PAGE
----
Blomberg explained on the Perspectives forum more about the misconceptions prompted the CBT to make a change:

Through my seminary studies . . . I came to learn that it wasn’t as though Christians had two compartments to them, one in which the Spirit resided and one in which the flesh resided, so that one could speak of their spiritual and their sinful natures. The Spirit always indwells us, and sometimes fills us, but when he doesn’t it is because we are not fully yielded to him. Thus the flesh, as the common Scriptural opposite, is most naturally likewise understood as a power to which we can yield, to varying degrees.

2.) 2 Corinthians 5:17

1984 NIV: ‟Therefore, if anyone is in Christ, he is a new creation; the old has gone, the new has come!”

2010 NIV: ‟Therefore, if anyone is in Christ, the new creation has come: The old has gone, the new is here!”

However you translate it, this is one of the most encouraging verses in the Bible. Believers cling to this promise when overwhelmed with the weight of our sin and its effects on the ones we love. The 2010 NIV helps us to more clearly understand something profound: our union with Christ has cosmic implications! Far from minimizing the significance of the new birth, Paul teaches us that same re-creative power that raised Jesus from the dead now regenerates us, who were helpless in our sins. Indeed, Jesus is making all things new.

The CBT tells us more about Paul’s teaching:

Given his overall theology that the coming of Christ and the new era he inaugurated began the period of the restoration of all things that would culminate in new heavens and new earth, it is likely that Paul is making a much more sweeping claim than just the salvation of the individual believer. A new universe is in the works!

Blomberg argued at the Perspectives forum that Paul employs an attention-grabbing structure in the original Greek in order to show us that our individual conversions are part of God’s grand creative plan. This example demonstrates how translators consider both a verse’s sentence construction as well as the broader context of biblical theology.

1.) Philippians 2:6

1984 NIV:Who, being in very nature God, did not consider equality with God something to be grasped.”

2010 NIV: “Who, being in very nature God, did not consider equality with God something to be used to his own advantage.”

This verse belongs to a beloved section of Scripture, Philippians 2:6-11, which explains the humiliation Jesus suffered on the earth and the exaltation he enjoys in heaven. Paul tells us we have the same mindset, looking not to our interests but to the interests of others, as Jesus did by enduring death on the cross.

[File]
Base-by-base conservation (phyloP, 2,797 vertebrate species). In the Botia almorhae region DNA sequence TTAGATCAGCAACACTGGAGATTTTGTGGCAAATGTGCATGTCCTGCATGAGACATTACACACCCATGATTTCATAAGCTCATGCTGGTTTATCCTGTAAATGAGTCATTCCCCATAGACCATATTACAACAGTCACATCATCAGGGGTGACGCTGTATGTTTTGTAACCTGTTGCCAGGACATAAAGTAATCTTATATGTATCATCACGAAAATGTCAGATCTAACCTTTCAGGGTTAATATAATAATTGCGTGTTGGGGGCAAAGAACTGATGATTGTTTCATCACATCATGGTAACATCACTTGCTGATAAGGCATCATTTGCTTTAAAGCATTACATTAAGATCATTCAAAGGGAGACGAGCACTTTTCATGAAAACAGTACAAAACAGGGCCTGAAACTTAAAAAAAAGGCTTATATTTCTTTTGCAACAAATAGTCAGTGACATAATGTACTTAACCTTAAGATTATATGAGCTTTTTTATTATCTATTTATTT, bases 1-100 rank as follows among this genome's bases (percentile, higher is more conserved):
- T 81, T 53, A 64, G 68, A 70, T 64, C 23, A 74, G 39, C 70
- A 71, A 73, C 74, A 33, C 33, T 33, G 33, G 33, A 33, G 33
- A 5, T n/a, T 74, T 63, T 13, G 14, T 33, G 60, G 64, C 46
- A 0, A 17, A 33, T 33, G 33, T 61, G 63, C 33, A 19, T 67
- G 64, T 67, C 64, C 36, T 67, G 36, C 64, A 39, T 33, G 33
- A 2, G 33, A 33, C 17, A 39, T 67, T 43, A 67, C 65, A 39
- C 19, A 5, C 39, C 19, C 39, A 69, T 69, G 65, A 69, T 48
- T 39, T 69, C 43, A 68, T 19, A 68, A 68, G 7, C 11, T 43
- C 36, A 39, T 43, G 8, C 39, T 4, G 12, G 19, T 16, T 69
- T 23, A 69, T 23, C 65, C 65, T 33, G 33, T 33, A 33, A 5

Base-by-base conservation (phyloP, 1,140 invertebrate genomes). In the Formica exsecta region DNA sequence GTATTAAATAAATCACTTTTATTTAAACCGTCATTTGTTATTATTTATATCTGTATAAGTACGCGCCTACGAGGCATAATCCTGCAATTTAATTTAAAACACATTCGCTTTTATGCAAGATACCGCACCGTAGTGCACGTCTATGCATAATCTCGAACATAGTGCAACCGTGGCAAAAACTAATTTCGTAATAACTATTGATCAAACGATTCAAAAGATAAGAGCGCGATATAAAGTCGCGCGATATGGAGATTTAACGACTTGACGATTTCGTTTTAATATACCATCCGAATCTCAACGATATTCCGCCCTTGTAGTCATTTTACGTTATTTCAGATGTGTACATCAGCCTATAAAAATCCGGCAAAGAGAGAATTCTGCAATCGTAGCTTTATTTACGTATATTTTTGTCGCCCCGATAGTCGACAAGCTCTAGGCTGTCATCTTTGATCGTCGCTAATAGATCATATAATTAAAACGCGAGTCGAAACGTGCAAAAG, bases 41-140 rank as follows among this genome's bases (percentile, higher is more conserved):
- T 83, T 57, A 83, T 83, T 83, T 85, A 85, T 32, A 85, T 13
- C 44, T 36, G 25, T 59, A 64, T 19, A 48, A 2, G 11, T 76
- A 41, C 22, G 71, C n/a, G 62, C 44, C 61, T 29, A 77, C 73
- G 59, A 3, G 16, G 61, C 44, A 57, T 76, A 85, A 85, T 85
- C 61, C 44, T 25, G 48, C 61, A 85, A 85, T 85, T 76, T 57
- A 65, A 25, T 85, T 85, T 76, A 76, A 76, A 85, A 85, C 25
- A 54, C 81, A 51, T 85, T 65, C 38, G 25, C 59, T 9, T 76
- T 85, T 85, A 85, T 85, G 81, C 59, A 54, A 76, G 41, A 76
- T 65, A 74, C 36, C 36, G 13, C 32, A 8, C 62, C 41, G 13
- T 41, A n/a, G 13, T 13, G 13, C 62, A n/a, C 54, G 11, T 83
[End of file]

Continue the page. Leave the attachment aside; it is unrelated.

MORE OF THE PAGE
This verse also bears tremendous theological importance. In particular, scholars have long debated the meaning of the rarely used Greek word harpagmos. The 1984 NIV translated it “something to be grasped.” But what does it mean that Jesus did not grasp equality with God? Isn’t he in very nature God? What’s the difference?

The CBT considered new scholarship in the last 25 years that led them to believe that harpagmos carried the meaning of someone who possesses something he does not use for his own advantage. Blomberg explained more on the Perspectives forum:

The point then of the verse is not that Christ, in choosing to give up his position, metaphorically, at the right hand of the Father in order to become human, gave up his deity or even his divine attributes, but that he didn’t consider them as something to be used to his own personal advantage. Evangelical theologians have often spoken of Christ giving up the independent exercise of his divine attributes apart from when it was his Father’s will.

More than any other change, I think, this verse illustrates how Bible translators serve the rest of us. A verse that has baffled me for so long now comes into clearer focus thanks to careful study of the original language in its ancient context. And now that I know more clearly what Jesus Christ did for me, I praise him and ask for the Spirit’s help in serving others to the glory of God the Father.

Collin Hansen serves as editorial director for The Gospel Coalition and editor of the Perspectives in Translation forum at Bible Gateway. He is the co-author of A God-Sized Vision: Revival Stories That Stretch and Stir.

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Note from Bible Gateway:

Looking for an opportunity to connect with other Christians who are passionate about carrying out the Great Commission in a world of rapidly-changing technology and social trends? The Gospel Coalition 2011 National Conference takes place in Chicago this April 12-14, and there’s a huge amount packed into its three days. More than 60 teachers—including Don Carson, Tim Keller, Matt Chandler, John Piper, and others—will lead workshops about diverse topics like business leadership, inner-city church planting, counseling, and sharing the gospel with Muslims. The conference website has a full speaker list and workshop schedule.